Whether you’re looking for commercial real estate to rent in Melbourne or asking for a pay rise in Manchester, knowing how to negotiate helps you get what you want. The first step in mastering that crucial skill is successful preparation. How do you do it?
Below are five tips to get you started:
Knowledge is power as they say, and that applies to negotiations just as much as anything else. Knowing who you’re negotiating with is crucial, and it’s best to learn this before you meet.
Before stepping into the room, learn about the other party’s history, past negotiations, current areas of sensitivity, and what they hope for in the future. The more information, the better.
Negotiations always involve some degree of spontaneity, so the more you know, the easier time you’ll have adapting to emerging conditions. Of course, you’ll need to have your key points down. But, expand beyond that to address any extra concerns that may arise.
If you only have one offer and the other party rejects it, your negotiations can get stuck. To avoid reaching such an impasse, prepare multiple offers.
Even if the other party rejects all your offers, you can ask which one they liked the most and why. From that crucial feedback, you can create offers that better appeal to both of you. In addition, having multiple offers fosters outside-of-the-box thinking and creative solutions.
Regardless of what you’re negotiating, it’s important to show that you can walk away at any moment to take another deal. Also known as your BATNA, or Best Alternative To A Negotiated Agreement, this strategy lets the other party know that they aren’t the only game in town.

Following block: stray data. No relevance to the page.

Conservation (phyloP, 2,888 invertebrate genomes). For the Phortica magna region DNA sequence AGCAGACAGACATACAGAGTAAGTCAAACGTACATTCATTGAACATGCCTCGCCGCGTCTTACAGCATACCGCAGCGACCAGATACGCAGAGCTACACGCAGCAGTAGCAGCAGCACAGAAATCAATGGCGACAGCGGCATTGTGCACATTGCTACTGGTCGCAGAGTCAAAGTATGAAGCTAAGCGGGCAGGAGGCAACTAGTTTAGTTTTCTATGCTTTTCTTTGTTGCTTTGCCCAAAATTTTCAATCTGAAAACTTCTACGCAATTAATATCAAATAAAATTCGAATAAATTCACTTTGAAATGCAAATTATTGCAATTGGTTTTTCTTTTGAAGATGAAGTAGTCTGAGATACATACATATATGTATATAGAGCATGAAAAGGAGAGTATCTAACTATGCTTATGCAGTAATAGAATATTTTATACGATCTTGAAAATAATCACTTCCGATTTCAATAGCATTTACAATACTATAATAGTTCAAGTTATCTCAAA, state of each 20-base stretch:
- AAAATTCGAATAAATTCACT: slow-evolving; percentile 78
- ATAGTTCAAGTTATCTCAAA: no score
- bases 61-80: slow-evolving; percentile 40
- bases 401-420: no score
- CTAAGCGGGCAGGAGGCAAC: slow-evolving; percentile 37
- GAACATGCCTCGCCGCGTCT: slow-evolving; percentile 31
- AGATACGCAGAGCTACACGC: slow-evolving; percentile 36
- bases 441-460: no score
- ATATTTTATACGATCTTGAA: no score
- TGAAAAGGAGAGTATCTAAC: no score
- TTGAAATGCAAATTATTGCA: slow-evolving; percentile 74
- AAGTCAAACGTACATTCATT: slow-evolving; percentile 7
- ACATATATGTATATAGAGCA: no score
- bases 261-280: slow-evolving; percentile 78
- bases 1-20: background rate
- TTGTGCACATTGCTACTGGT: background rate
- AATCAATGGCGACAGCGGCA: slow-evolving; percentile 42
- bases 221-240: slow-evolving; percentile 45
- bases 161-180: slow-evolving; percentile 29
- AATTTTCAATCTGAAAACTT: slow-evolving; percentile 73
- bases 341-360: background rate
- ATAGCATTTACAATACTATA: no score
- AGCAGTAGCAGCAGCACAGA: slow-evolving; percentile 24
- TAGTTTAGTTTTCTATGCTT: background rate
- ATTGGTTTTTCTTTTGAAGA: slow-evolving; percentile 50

Even if you don’t explicitly tell the other party your BATNA, knowing them will help shape how you negotiate. In particular, knowing you have alternatives will help you avoid the sunk cost fallacy (accepting a bad deal simply because you’ve invested a lot of time and effort into it).
You can listen passively and actively. Passive listening is when you hear the words another person says but are far more focused on what your response will be. It makes the other person feel like you don’t really understand them.
Actively listening does the opposite. Instead of preparing what you’ll say next, you listen to what the other person says, paraphrase it in your own words, repeat it back, and ask for confirmation. This lets them know you’re considering their point of view and understand any concerns they have. In addition, it provides valuable feedback and builds up rapport fast.
Regardless of whether the first offer in a negotiation is favorable or not, it has a huge influence on every counteroffer that follows. This phenomenon is known as the anchoring bias. It’s important to be aware of this bias so you don’t fall prey to it.
One way to do that is to use it to your advantage by making the first offer. Unfortunately, that’s not always possible. However, it is possible to prepare with a plan B. Tap into your BATNAs, know what’s a dealbreaker for you, and don’t be afraid to pause mid-negotiation to regain your focus.
Negotiating is a crucial skill to master for success in your personal and professional life, and it all starts with a bit of preparation. Keep the above five tips in mind to ensure you’re able to negotiate favorably with whatever life throws at you.